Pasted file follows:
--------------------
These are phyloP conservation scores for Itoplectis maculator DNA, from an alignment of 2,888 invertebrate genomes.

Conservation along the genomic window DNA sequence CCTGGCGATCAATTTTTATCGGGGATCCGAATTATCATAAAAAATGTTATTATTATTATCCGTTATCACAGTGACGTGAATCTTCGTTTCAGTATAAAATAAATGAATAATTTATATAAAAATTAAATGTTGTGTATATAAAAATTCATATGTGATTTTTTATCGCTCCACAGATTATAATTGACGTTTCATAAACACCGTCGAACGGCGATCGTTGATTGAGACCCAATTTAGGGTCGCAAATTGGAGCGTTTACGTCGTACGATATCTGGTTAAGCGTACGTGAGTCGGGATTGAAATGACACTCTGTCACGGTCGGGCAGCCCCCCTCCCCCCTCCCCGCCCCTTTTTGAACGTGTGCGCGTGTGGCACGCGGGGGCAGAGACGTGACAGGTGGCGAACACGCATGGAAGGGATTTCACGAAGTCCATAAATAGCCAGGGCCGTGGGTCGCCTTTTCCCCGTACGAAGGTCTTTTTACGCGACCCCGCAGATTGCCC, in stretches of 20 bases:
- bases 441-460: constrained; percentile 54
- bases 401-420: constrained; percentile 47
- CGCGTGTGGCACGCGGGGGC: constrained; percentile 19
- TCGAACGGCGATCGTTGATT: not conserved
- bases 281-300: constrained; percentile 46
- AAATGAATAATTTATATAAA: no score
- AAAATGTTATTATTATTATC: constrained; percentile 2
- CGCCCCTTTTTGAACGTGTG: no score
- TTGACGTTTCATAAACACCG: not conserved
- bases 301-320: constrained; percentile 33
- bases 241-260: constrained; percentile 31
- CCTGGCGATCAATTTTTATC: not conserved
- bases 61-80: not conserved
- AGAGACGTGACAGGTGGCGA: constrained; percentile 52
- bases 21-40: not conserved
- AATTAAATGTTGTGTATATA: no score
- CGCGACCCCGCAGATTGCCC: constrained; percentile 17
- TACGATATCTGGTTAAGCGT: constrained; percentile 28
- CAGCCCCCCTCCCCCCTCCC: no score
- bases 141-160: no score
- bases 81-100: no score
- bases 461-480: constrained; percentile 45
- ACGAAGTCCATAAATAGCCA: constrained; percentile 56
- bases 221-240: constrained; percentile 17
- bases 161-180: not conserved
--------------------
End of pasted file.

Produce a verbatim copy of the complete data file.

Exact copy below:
These are phyloP conservation scores for Itoplectis maculator DNA, from an alignment of 2,888 invertebrate genomes.

Conservation along the genomic window DNA sequence CCTGGCGATCAATTTTTATCGGGGATCCGAATTATCATAAAAAATGTTATTATTATTATCCGTTATCACAGTGACGTGAATCTTCGTTTCAGTATAAAATAAATGAATAATTTATATAAAAATTAAATGTTGTGTATATAAAAATTCATATGTGATTTTTTATCGCTCCACAGATTATAATTGACGTTTCATAAACACCGTCGAACGGCGATCGTTGATTGAGACCCAATTTAGGGTCGCAAATTGGAGCGTTTACGTCGTACGATATCTGGTTAAGCGTACGTGAGTCGGGATTGAAATGACACTCTGTCACGGTCGGGCAGCCCCCCTCCCCCCTCCCCGCCCCTTTTTGAACGTGTGCGCGTGTGGCACGCGGGGGCAGAGACGTGACAGGTGGCGAACACGCATGGAAGGGATTTCACGAAGTCCATAAATAGCCAGGGCCGTGGGTCGCCTTTTCCCCGTACGAAGGTCTTTTTACGCGACCCCGCAGATTGCCC, in stretches of 20 bases:
- bases 441-460: constrained; percentile 54
- bases 401-420: constrained; percentile 47
- CGCGTGTGGCACGCGGGGGC: constrained; percentile 19
- TCGAACGGCGATCGTTGATT: not conserved
- bases 281-300: constrained; percentile 46
- AAATGAATAATTTATATAAA: no score
- AAAATGTTATTATTATTATC: constrained; percentile 2
- CGCCCCTTTTTGAACGTGTG: no score
- TTGACGTTTCATAAACACCG: not conserved
- bases 301-320: constrained; percentile 33
- bases 241-260: constrained; percentile 31
- CCTGGCGATCAATTTTTATC: not conserved
- bases 61-80: not conserved
- AGAGACGTGACAGGTGGCGA: constrained; percentile 52
- bases 21-40: not conserved
- AATTAAATGTTGTGTATATA: no score
- CGCGACCCCGCAGATTGCCC: constrained; percentile 17
- TACGATATCTGGTTAAGCGT: constrained; percentile 28
- CAGCCCCCCTCCCCCCTCCC: no score
- bases 141-160: no score
- bases 81-100: no score
- bases 461-480: constrained; percentile 45
- ACGAAGTCCATAAATAGCCA: constrained; percentile 56
- bases 221-240: constrained; percentile 17
- bases 161-180: not conserved